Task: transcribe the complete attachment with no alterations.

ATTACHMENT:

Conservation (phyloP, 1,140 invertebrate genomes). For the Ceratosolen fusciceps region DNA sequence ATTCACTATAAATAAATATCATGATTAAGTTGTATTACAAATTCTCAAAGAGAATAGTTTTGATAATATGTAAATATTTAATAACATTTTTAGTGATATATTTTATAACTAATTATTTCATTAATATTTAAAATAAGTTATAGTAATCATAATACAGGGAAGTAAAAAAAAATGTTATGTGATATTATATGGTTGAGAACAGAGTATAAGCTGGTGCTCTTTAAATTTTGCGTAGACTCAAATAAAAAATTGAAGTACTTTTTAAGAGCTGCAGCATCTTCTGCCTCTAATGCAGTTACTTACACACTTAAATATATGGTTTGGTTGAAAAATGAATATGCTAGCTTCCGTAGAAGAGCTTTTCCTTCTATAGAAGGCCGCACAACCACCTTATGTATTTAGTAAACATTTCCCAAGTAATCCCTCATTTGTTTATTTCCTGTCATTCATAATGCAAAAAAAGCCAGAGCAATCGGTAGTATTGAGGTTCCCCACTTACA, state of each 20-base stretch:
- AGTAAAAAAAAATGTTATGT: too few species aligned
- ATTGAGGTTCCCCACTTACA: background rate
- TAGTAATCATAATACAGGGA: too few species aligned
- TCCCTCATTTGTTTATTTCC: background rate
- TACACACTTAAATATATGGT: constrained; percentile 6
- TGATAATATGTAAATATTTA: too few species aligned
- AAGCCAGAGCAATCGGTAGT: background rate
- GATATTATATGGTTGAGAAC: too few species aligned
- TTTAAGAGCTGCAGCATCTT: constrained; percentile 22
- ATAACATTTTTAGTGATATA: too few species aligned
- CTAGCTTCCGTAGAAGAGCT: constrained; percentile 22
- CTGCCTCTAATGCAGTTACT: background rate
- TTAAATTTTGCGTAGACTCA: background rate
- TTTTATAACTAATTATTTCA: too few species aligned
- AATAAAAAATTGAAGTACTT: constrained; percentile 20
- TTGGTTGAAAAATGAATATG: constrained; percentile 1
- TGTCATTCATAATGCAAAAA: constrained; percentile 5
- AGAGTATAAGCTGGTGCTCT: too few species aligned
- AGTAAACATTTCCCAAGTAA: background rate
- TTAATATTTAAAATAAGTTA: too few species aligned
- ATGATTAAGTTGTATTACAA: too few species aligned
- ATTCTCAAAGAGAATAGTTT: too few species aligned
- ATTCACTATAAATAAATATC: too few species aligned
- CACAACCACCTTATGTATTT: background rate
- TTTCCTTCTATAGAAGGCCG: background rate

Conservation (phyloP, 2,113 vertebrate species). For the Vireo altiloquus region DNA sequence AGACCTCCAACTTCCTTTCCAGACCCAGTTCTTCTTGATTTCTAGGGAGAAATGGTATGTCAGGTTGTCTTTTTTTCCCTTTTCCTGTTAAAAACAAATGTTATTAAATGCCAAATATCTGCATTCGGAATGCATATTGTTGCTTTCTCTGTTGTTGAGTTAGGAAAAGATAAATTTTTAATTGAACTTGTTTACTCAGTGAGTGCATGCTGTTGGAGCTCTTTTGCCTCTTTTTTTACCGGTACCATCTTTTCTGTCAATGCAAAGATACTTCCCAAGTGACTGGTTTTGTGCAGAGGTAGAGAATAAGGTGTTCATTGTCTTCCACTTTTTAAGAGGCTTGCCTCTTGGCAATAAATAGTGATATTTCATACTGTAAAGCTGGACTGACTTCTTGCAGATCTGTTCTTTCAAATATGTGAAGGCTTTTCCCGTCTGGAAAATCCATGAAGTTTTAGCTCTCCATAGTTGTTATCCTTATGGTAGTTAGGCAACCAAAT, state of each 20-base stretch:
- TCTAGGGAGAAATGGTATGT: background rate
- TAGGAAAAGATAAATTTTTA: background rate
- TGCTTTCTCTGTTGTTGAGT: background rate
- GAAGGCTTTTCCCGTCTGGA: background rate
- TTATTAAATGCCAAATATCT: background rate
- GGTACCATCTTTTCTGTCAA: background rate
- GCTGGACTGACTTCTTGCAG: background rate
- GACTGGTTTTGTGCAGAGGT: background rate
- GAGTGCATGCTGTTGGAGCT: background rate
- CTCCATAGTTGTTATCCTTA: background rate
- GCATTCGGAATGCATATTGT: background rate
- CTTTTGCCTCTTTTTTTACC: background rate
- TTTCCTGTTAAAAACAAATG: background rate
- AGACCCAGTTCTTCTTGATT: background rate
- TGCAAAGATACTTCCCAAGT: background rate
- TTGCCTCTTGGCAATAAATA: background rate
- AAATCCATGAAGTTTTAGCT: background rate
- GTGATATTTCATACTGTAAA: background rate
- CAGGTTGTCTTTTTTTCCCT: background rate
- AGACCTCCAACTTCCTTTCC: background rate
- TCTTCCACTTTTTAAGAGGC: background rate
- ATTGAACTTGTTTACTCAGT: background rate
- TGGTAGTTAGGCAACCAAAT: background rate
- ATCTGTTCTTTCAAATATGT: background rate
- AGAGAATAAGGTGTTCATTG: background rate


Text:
Conservation (phyloP, 1,140 invertebrate genomes). For the Ceratosolen fusciceps region DNA sequence ATTCACTATAAATAAATATCATGATTAAGTTGTATTACAAATTCTCAAAGAGAATAGTTTTGATAATATGTAAATATTTAATAACATTTTTAGTGATATATTTTATAACTAATTATTTCATTAATATTTAAAATAAGTTATAGTAATCATAATACAGGGAAGTAAAAAAAAATGTTATGTGATATTATATGGTTGAGAACAGAGTATAAGCTGGTGCTCTTTAAATTTTGCGTAGACTCAAATAAAAAATTGAAGTACTTTTTAAGAGCTGCAGCATCTTCTGCCTCTAATGCAGTTACTTACACACTTAAATATATGGTTTGGTTGAAAAATGAATATGCTAGCTTCCGTAGAAGAGCTTTTCCTTCTATAGAAGGCCGCACAACCACCTTATGTATTTAGTAAACATTTCCCAAGTAATCCCTCATTTGTTTATTTCCTGTCATTCATAATGCAAAAAAAGCCAGAGCAATCGGTAGTATTGAGGTTCCCCACTTACA, state of each 20-base stretch:
- AGTAAAAAAAAATGTTATGT: too few species aligned
- ATTGAGGTTCCCCACTTACA: background rate
- TAGTAATCATAATACAGGGA: too few species aligned
- TCCCTCATTTGTTTATTTCC: background rate
- TACACACTTAAATATATGGT: constrained; percentile 6
- TGATAATATGTAAATATTTA: too few species aligned
- AAGCCAGAGCAATCGGTAGT: background rate
- GATATTATATGGTTGAGAAC: too few species aligned
- TTTAAGAGCTGCAGCATCTT: constrained; percentile 22
- ATAACATTTTTAGTGATATA: too few species aligned
- CTAGCTTCCGTAGAAGAGCT: constrained; percentile 22
- CTGCCTCTAATGCAGTTACT: background rate
- TTAAATTTTGCGTAGACTCA: background rate
- TTTTATAACTAATTATTTCA: too few species aligned
- AATAAAAAATTGAAGTACTT: constrained; percentile 20
- TTGGTTGAAAAATGAATATG: constrained; percentile 1
- TGTCATTCATAATGCAAAAA: constrained; percentile 5
- AGAGTATAAGCTGGTGCTCT: too few species aligned
- AGTAAACATTTCCCAAGTAA: background rate
- TTAATATTTAAAATAAGTTA: too few species aligned
- ATGATTAAGTTGTATTACAA: too few species aligned
- ATTCTCAAAGAGAATAGTTT: too few species aligned
- ATTCACTATAAATAAATATC: too few species aligned
- CACAACCACCTTATGTATTT: background rate
- TTTCCTTCTATAGAAGGCCG: background rate

Conservation (phyloP, 2,113 vertebrate species). For the Vireo altiloquus region DNA sequence AGACCTCCAACTTCCTTTCCAGACCCAGTTCTTCTTGATTTCTAGGGAGAAATGGTATGTCAGGTTGTCTTTTTTTCCCTTTTCCTGTTAAAAACAAATGTTATTAAATGCCAAATATCTGCATTCGGAATGCATATTGTTGCTTTCTCTGTTGTTGAGTTAGGAAAAGATAAATTTTTAATTGAACTTGTTTACTCAGTGAGTGCATGCTGTTGGAGCTCTTTTGCCTCTTTTTTTACCGGTACCATCTTTTCTGTCAATGCAAAGATACTTCCCAAGTGACTGGTTTTGTGCAGAGGTAGAGAATAAGGTGTTCATTGTCTTCCACTTTTTAAGAGGCTTGCCTCTTGGCAATAAATAGTGATATTTCATACTGTAAAGCTGGACTGACTTCTTGCAGATCTGTTCTTTCAAATATGTGAAGGCTTTTCCCGTCTGGAAAATCCATGAAGTTTTAGCTCTCCATAGTTGTTATCCTTATGGTAGTTAGGCAACCAAAT, state of each 20-base stretch:
- TCTAGGGAGAAATGGTATGT: background rate
- TAGGAAAAGATAAATTTTTA: background rate
- TGCTTTCTCTGTTGTTGAGT: background rate
- GAAGGCTTTTCCCGTCTGGA: background rate
- TTATTAAATGCCAAATATCT: background rate
- GGTACCATCTTTTCTGTCAA: background rate
- GCTGGACTGACTTCTTGCAG: background rate
- GACTGGTTTTGTGCAGAGGT: background rate
- GAGTGCATGCTGTTGGAGCT: background rate
- CTCCATAGTTGTTATCCTTA: background rate
- GCATTCGGAATGCATATTGT: background rate
- CTTTTGCCTCTTTTTTTACC: background rate
- TTTCCTGTTAAAAACAAATG: background rate
- AGACCCAGTTCTTCTTGATT: background rate
- TGCAAAGATACTTCCCAAGT: background rate
- TTGCCTCTTGGCAATAAATA: background rate
- AAATCCATGAAGTTTTAGCT: background rate
- GTGATATTTCATACTGTAAA: background rate
- CAGGTTGTCTTTTTTTCCCT: background rate
- AGACCTCCAACTTCCTTTCC: background rate
- TCTTCCACTTTTTAAGAGGC: background rate
- ATTGAACTTGTTTACTCAGT: background rate
- TGGTAGTTAGGCAACCAAAT: background rate
- ATCTGTTCTTTCAAATATGT: background rate
- AGAGAATAAGGTGTTCATTG: background rate